KiDSCOR

Category - Families

Easter Family Fun

In the midst of jelly beans and Easter bunnies, people often ask how we can help kids understand the true meaning of Easter.  Below, you will find some ideas! As you read through these, I hope you find one or two you can use to help your family celebrate Easter!

*Enjoy a family nature walk and thank God for all the signs of new life!

*Dye Easter eggs.  Talk about how Jesus changes us, just like we are changing the eggs.

*Bake and decorate cut-out cookies in the shape of a cross.  Share some with friends.

*Hide an empty Easter egg.  When someone finds it, discuss why that is important on Easter!

*If your children are young, enjoy a family Easter parade, complete with musical instruments and streamers.  Remember to celebrate Jesus!

The possibilities are endless, so choose one of these and/or create your own celebration of Jesus!

We wish you and your family a very Happy Easter!

-Pastor Lisa

Helping Kids During Tragedy

candles

After the events of Sunday. Here are some thoughts from Pastor Lisa Holliday about helping our kids through tragedy.

The news this week out of our beloved city is tragic and devastating.  People are asking, “Why?”  We are wondering, “If this can happen to them, can it happen to us, too?”  We are questioning safety and security in all sorts of ways.   We may be questioning our faith.

We are also grieving. We are grieving for the families impacted by the death of a loved one. We are grieving for the Jewish community and our church community. We are grieving for the sense of our own loss of safety and security.  We are grieving for our children and the effects this kind of tragedy has on their lives and the world in which they are living.

As we ask many unanswerable questions and experience grief, it is important for us to remember that if our children have heard the story, they have questions and are possibly grieving as well.  As Christians, we will want to respond to our children in faith and with a deep sense of love and respect for all people.  Below you will find ways to connect with your child and help him or her work through thoughts and feelings surrounding the tragedy.

Listen  
If your children want to express themselves by speaking, let them use their own words. As they voice their thoughts, they may be able to bring some order to what they are thinking and feeling. You may also become aware of misinterpretations or false information.

Pray
Listen first so you have a sense of what the child is feeling, then pray. Pray for the families, the emergency workers, our Jewish friends, the teachers and the students. Pray for our own community. Pray to be a person of peace. Pray to be one who shares Christ’s love and compassion with others.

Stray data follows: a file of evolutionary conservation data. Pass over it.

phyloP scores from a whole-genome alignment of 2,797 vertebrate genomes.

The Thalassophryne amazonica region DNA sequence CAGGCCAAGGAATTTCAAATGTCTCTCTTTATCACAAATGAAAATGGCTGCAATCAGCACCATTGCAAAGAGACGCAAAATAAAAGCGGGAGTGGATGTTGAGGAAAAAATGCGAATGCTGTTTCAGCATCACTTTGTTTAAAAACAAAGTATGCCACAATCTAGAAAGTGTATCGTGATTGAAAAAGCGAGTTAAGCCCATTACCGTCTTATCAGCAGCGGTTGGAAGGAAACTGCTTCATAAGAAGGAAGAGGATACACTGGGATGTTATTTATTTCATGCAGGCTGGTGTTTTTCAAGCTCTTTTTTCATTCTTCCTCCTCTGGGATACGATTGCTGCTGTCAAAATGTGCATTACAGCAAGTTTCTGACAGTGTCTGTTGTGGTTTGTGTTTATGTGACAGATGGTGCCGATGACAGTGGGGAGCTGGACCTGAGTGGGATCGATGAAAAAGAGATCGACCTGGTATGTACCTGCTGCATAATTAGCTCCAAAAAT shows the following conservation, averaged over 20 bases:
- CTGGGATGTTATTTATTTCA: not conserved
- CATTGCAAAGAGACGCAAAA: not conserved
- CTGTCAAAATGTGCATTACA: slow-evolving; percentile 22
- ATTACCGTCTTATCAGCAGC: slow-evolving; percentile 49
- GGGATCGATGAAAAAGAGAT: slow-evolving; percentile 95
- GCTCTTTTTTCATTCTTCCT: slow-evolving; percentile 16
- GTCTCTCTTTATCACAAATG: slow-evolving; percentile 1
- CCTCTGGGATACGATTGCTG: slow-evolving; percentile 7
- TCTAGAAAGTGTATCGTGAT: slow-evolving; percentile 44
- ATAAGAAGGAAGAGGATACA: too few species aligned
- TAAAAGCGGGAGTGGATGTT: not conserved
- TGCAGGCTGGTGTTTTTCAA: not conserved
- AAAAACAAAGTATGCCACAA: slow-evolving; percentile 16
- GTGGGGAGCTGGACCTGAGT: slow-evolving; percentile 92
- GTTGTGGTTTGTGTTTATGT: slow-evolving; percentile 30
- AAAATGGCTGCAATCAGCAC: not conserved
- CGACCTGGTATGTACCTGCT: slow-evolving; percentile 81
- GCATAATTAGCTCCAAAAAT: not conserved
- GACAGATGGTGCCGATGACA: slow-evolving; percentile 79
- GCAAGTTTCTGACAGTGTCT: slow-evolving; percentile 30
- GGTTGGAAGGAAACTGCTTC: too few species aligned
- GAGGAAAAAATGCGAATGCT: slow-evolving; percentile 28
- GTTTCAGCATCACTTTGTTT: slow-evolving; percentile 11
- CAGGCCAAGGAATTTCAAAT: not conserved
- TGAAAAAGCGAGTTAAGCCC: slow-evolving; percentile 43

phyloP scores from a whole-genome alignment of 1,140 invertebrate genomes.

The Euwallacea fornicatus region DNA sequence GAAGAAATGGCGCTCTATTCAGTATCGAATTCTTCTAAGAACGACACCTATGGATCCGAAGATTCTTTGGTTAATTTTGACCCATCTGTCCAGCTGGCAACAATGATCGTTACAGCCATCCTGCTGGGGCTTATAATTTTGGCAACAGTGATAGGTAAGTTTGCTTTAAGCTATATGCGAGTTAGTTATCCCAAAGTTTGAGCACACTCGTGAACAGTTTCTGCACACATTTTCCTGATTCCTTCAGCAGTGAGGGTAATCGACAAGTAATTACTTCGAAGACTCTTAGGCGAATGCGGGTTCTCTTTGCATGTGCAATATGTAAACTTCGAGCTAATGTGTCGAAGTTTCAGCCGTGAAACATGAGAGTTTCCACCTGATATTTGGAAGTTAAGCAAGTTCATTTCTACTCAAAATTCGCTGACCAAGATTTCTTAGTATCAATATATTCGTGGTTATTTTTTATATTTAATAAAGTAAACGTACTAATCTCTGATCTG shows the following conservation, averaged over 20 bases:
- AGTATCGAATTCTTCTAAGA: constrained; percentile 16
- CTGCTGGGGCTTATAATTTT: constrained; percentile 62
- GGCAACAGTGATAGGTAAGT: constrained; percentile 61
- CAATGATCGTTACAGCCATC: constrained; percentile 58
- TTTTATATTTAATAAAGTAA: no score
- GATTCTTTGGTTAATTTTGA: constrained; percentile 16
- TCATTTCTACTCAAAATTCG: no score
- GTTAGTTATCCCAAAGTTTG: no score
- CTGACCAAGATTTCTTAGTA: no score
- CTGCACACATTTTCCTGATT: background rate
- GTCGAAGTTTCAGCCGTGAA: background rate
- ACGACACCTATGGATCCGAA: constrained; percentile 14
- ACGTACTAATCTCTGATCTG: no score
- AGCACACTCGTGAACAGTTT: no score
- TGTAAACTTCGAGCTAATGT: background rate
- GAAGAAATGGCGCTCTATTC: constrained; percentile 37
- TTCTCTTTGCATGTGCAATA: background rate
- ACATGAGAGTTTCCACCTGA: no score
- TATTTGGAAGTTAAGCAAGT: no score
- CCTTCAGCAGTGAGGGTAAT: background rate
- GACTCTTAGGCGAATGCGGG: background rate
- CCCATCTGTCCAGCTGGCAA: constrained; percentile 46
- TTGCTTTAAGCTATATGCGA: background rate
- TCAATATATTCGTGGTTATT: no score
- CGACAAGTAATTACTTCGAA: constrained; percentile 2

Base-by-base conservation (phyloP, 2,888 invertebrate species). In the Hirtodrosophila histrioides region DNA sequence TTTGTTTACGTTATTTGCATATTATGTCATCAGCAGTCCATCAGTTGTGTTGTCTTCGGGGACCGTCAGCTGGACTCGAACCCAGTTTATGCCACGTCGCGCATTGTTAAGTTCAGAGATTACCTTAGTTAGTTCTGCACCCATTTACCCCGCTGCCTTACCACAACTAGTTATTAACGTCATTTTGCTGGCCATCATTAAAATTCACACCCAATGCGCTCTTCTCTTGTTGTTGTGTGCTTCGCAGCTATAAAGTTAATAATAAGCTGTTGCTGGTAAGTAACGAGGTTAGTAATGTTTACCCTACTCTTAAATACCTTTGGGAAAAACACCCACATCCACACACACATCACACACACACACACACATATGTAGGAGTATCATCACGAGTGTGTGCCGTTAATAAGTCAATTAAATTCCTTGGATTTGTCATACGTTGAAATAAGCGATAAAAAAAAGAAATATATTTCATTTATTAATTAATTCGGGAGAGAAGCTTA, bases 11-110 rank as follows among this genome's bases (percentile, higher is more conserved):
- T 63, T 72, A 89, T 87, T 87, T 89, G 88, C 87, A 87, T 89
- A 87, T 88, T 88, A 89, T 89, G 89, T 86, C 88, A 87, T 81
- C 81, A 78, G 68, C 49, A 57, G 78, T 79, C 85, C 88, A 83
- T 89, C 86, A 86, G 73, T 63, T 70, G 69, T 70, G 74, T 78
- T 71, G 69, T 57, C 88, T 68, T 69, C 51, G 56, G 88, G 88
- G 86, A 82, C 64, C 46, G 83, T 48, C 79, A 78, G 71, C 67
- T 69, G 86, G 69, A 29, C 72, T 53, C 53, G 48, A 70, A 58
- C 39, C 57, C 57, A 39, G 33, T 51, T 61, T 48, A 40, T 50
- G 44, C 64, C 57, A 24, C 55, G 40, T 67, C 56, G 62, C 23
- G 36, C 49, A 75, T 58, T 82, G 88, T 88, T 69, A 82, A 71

Keep routines
As much as possible, stick with your family routine.  Let your child know if the routine needs to change.

Accept feelings
Your children may be sad, mad, guilty, nervous or angry. Acknowledge that these experiences cause us to feel many different ways and God loves us no matter how we are feeling.  As God accepts our feelings, it is important we accept the feelings of our children as well.  (Many children may not express these until weeks or even months later.) If your child seems happy, accept that, too.

Offer and accept affection
Your children may want to snuggle or hug more often.  They may want you next to them while they fall asleep.

Be truthful and real
Children know when we are being authentic.  They need to be able to trust what you say.  When they ask a difficult question to which you don’t know the answer, let them know you don’t know. Tell them many questions don’t have answers and that is hard for everyone.  Tell them you are working on this, too. You can pray for God to help you all.

Remember your reactions are yours
Children pick up words, actions, body language, facial expressions and emotions very easily.  Be cautious with what you say and how you say it, as well as what you do.

Assure them you will help keep them safe.
Mention a few ways you work to stay safe as a family.  If appropriate, let your child know the safety procedures in school and at church.  Remind them God is always with them wherever they are. Be very careful about promising you always will be.  Though we certainly hope we will always be present for our children, the reality is that none of us truly know.

Remind your children this was NOT from God  
Bad things happen in the world.  People choose to do bad things.  God did not want this to happen.  God is with each person who is sad and grieving.  Because we have God, we can have hope.  The worst thing is never the last thing.

Limit media
Children who are repeatedly exposed to a tragic event on the news actually believe the tragedy continues to occur over and over again.  They often learn much more information than what is age-appropriate.  Images can also cause nightmares and extreme anxiety.

Offer creative ways of expression
Often children cannot express their thoughts and feelings in words.  Instead they play, color, draw, or write.  They use sand and playdough.  Keep these materials available to them.

Respond simply
When your child asks a question, respond in a simple way.  Answer the question without giving extensive additional information.